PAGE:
Protesters have gathered outside the Department for Work and Pensions demanding the sacking of welfare minister Lord Freud, who was recorded suggesting that disabled people were "not worth" the full minimum wage.
This comes as nearly 24,000 people have signed a petition calling on David Cameron to sack the controversial peer.
The "#FreudMustGo" protests will pile pressure on the prime minister, who has signalled that he has full confidence in Lord Freud after he issued a "full and unreserved apology" for his comments.
Labour demanded the Conservative minister's resignation over the remark, which sparked anger from disability charities and trade unions.
But Cameron's official spokesman said the Prime Minister wants "all Government ministers to be getting on with implementing policy".
Cameron flatly disowned the peer's remarks when ambushed by Labour leader Ed Miliband at Prime Minister's Questions and later ordered him to apologise.
Lord Freud has been withdrawn from frontbench duties in the House of Lords, where he had been scheduled to reply to a question and represent the government in a debate.
The Department for Work and Pensions said the peer "isn't available" but gave no further details of why he was being replaced by colleagues.
Lord Freud was recorded at a fringe meeting of last month's Conservative conference responding to Tunbridge Wells councillor David Scott, who expressed concern that some "mentally-damaged individuals" who want to work are unable to do so because employers were unwilling to pay them the £6.50-an-hour minimum wage.
The minister replied: "You make a really good point about the disabled ... There is a group - and I know exactly who you mean - where actually, as you say, they're not worth the full wage and actually I'm going to go and think about that particular issue, whether there is something we can do nationally, and without distorting the whole thing, which actually if someone wants to work for £2 an hour, and it's working, can we actually..."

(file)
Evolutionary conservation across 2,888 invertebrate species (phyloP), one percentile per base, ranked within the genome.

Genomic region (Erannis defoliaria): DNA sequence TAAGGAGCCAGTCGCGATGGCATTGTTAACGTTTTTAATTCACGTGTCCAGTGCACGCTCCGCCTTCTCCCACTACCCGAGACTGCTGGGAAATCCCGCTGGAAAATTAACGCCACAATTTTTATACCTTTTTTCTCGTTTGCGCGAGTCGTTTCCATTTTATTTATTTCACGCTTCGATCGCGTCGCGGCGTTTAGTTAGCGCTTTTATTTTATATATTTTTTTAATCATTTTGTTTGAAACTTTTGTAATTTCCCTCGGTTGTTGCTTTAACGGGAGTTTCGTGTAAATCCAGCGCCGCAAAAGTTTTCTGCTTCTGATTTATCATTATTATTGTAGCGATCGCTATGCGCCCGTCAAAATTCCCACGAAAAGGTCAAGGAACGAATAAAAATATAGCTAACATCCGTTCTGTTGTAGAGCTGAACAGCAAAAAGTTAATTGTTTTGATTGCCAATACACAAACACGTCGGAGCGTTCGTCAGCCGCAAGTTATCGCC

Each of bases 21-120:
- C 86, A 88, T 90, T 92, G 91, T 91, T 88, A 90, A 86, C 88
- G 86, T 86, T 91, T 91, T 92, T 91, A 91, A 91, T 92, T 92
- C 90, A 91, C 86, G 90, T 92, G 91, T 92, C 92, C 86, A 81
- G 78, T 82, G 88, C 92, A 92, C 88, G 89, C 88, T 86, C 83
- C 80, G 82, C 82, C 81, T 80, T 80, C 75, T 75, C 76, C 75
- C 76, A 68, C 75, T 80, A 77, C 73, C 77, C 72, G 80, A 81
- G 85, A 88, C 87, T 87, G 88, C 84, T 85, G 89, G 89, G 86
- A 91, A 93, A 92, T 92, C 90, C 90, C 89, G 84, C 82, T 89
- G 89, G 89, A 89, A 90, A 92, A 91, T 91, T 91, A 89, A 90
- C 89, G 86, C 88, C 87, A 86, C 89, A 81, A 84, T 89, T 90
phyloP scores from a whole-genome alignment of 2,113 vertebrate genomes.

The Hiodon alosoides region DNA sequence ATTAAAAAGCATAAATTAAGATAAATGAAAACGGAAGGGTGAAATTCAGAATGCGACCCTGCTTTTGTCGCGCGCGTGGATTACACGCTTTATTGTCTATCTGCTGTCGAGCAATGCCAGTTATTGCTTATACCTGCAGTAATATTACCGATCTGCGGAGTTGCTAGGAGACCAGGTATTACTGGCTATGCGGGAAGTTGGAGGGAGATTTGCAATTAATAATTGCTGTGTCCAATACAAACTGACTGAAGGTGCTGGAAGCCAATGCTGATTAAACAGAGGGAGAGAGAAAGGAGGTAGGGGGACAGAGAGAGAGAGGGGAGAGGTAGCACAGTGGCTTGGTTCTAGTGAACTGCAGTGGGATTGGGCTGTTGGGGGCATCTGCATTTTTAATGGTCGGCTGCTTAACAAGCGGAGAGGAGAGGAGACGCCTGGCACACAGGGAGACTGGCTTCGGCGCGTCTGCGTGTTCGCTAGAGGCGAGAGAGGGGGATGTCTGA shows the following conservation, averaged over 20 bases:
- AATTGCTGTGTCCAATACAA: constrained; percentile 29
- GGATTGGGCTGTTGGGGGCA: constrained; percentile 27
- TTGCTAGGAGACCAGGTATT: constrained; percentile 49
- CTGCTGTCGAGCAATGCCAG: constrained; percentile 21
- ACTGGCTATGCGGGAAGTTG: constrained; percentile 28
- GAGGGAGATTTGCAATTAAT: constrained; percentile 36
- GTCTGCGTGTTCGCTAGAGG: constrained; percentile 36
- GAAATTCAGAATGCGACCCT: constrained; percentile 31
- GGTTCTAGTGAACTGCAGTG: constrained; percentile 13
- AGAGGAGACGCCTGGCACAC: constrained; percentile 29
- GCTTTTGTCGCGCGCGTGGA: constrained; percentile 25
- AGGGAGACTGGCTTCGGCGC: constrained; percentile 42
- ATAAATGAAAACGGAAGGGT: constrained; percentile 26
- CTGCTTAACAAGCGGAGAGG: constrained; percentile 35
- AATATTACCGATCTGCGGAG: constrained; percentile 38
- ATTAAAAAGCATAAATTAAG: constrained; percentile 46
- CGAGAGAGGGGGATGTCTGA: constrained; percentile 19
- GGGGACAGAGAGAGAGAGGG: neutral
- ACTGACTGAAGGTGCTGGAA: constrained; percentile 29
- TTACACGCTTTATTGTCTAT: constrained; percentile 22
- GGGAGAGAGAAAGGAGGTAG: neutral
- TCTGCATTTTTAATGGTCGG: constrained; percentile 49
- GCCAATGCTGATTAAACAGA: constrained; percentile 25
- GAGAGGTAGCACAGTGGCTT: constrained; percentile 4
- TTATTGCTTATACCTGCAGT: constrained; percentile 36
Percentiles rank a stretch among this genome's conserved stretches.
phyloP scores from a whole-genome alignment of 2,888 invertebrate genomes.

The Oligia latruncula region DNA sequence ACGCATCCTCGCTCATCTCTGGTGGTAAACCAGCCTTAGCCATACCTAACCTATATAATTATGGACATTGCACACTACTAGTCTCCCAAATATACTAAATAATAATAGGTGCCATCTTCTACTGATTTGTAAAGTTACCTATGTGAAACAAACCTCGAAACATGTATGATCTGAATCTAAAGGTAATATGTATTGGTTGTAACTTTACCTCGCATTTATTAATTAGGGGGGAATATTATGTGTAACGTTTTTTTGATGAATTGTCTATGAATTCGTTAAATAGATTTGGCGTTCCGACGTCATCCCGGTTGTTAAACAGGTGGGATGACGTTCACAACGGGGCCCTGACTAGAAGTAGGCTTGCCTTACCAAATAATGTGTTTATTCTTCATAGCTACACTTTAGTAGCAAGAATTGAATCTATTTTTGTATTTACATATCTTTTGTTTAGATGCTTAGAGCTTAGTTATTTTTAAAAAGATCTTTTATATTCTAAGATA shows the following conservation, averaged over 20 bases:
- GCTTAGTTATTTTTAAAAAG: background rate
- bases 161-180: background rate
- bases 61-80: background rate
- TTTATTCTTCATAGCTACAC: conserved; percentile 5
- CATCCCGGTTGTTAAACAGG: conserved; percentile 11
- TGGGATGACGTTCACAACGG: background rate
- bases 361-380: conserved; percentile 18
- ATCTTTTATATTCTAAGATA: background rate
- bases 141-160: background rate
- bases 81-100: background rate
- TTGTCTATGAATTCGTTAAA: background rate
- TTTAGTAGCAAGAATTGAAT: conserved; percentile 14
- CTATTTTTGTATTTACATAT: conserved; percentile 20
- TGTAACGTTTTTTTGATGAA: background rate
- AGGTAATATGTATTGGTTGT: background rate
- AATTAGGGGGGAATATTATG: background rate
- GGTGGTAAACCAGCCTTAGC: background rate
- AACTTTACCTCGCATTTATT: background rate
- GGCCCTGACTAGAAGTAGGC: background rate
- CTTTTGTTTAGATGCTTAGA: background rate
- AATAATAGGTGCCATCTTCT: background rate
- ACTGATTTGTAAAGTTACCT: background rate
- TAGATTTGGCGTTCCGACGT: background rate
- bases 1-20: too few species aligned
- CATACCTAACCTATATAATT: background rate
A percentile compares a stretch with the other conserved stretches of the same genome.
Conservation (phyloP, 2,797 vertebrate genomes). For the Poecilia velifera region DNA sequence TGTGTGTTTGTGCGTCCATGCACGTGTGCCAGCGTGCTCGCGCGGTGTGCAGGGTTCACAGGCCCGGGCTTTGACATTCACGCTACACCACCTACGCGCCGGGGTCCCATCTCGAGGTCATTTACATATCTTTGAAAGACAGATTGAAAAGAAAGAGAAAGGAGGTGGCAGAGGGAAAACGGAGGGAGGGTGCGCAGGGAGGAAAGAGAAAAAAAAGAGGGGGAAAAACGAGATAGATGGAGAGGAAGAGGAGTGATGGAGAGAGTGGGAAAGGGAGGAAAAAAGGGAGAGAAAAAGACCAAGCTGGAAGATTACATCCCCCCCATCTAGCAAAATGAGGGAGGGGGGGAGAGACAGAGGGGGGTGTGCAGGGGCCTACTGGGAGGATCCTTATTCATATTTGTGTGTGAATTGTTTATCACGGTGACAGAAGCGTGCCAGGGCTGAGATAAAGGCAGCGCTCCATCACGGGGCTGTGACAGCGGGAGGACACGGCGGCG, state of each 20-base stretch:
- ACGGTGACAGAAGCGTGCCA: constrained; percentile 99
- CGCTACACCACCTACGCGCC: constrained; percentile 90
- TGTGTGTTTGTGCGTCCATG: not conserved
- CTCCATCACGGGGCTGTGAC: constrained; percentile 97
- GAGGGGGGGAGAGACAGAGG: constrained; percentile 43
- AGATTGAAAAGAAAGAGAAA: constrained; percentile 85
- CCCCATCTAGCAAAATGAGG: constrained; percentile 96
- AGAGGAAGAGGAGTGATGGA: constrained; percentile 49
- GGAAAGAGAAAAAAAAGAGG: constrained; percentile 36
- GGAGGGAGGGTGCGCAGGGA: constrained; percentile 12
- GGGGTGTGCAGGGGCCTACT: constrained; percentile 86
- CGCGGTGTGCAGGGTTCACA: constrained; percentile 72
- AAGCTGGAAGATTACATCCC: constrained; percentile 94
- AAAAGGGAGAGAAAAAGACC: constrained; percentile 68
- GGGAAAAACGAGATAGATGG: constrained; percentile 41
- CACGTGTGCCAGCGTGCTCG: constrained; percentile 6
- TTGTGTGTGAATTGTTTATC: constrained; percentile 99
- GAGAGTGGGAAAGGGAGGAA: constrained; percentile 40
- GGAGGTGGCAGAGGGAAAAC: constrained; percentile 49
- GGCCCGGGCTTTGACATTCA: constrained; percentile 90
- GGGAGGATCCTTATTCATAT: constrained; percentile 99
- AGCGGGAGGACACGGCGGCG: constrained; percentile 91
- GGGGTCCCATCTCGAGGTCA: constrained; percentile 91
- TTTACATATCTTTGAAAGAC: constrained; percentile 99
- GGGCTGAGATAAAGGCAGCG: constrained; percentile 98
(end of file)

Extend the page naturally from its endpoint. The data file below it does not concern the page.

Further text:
In a statement later issued by Lord Freud, he said: "I would like to offer a full and unreserved apology. I was foolish to accept the premise of the question. To be clear, all disabled people should be paid at least the minimum wage, without exception, and I accept that it is offensive to suggest anything else.
"I care passionately about disabled people. I am proud to have played a full part in a Government that is fully committed to helping disabled people overcome the many barriers they face in finding employment."
He added: "I am profoundly sorry for any offence I have caused to any disabled people."
The Tory peer has caused his own share of controversies as a coalition minister, after attacking people for pursuing a "lifestyle" on benefits,, insisting there was no link between benefit cuts and an increased use of food banks, telling families hit by the bedroom tax can "go out to work or use a sofa bed", and likening benefit claimants to corpses.
The Huffington Post UK also revealed that the Department for Work and Pensions spent nearly £75,000 on media training for officials, including Lord Freud, leading one MP to quip: "I hope he kept the receipt."